In so many words Jesus told Peter two important things. First, Jesus is basically challenging Peter by saying, “Follow me…this time follow through.” Second, “Follow me, as though you’re the only one.” These are important things that Peter needed to hear and they’re not bad things for us to remember when we come to the realization that we need to begin again. Tomorrow I’ll finish this series with three take-aways that will guide us when we need another chance.

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The God of Another Chance

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Have you ever blown it? Peter had. He was a big talker who promised to lay down his life in defense of the Lord. But when it came down to crunch time he choked. He denied Christ not once but three times. And he didn’t stutter when he did it, either. Have you ever blown it so big that you thought you were beyond a second chance? If so, the sixth post resurrection saying of Christ is for you. First, let me set the stage from John 21:1-3:

Later, Jesus appeared again to the disciples beside the Sea of Galilee. This is how it happened. Several of the disciples were there—Simon Peter, Thomas, Nathanael from Cana in Galilee, the sons of Zebedee, and two other disciples. Simon Peter said, “I’m going fishing.” “We’ll come, too,” they all said. So they went out in the boat, but they caught nothing all night.

Peter returned to fishing, but not as a recreational get away. The Greek construction of the sentence indicates that Peter was returning to fishing as his vocation. He went back to his roots and his comfort zone. Even though he had seen the risen Lord on two occasions, he (perhaps) assumed that the entire discipleship experience was over. How could the Lord ever use him? But check out what happened next.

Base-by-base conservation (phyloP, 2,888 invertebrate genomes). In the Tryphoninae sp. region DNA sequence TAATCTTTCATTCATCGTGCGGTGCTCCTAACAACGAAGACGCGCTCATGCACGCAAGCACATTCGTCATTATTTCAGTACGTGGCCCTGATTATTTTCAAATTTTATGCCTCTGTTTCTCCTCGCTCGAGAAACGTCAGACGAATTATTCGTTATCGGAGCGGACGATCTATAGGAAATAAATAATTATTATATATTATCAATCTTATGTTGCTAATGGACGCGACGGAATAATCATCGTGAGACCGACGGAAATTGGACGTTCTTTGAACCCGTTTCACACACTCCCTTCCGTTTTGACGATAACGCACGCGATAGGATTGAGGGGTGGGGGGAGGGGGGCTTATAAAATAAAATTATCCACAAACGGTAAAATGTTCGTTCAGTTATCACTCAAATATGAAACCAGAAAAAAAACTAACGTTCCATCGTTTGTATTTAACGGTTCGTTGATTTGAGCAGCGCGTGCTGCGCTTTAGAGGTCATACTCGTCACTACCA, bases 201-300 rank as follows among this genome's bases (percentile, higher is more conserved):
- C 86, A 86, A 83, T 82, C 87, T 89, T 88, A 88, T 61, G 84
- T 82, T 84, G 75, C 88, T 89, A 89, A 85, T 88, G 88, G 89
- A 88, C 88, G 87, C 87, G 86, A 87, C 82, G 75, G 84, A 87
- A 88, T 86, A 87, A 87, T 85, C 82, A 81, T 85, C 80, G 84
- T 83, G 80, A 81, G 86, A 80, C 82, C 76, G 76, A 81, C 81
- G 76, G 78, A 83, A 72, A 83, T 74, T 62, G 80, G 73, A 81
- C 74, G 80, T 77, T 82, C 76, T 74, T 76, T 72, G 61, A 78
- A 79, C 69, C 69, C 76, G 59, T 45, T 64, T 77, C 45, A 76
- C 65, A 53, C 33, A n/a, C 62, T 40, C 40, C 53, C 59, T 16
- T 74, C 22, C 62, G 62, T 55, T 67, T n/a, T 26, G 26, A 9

At dawn Jesus was standing on the beach, but the disciples couldn’t see who he was. He called out, “Fellows, have you caught any fish?” “No,” they replied. Then he said, “Throw out your net on the right-hand side of the boat, and you’ll get some!” So they did, and they couldn’t haul in the net because there were so many fish in it. Then the disciple Jesus loved said to Peter, “It’s the Lord!” When Simon Peter heard that it was the Lord, he put on his tunic (for he had stripped for work), jumped into the water, and headed to shore. The others stayed with the boat and pulled the loaded net to the shore, for they were only about a hundred yardsd from shore. When they got there, they found breakfast waiting for them—fish cooking over a charcoal fire, and some bread. “Bring some of the fish you’ve just caught,” Jesus said. So Simon Peter went aboard and dragged the net to the shore. There were 153 large fish, and yet the net hadn’t torn. “Now come and have some breakfast!” Jesus said. None of the disciples dared to ask him, “Who are you?” They knew it was the Lord. Then Jesus served them the bread and the fish. This was the third time Jesus had appeared to his disciples since he had been raised from the dead (John 21:4-14, NLT).

I think its important to note that Jesus pursued Peter. That’s where the Lord had found him to begin with. Just a few years earlier, Jesus called to Peter and invited him to leave his career and his capital assets for the opportunity to serve as one of his apprentices (cf. Luke 5:1-11). Peter had given up on himself, but Jesus had not. He was (and continues to be) in relentless pursuit of quitters and giver uppers.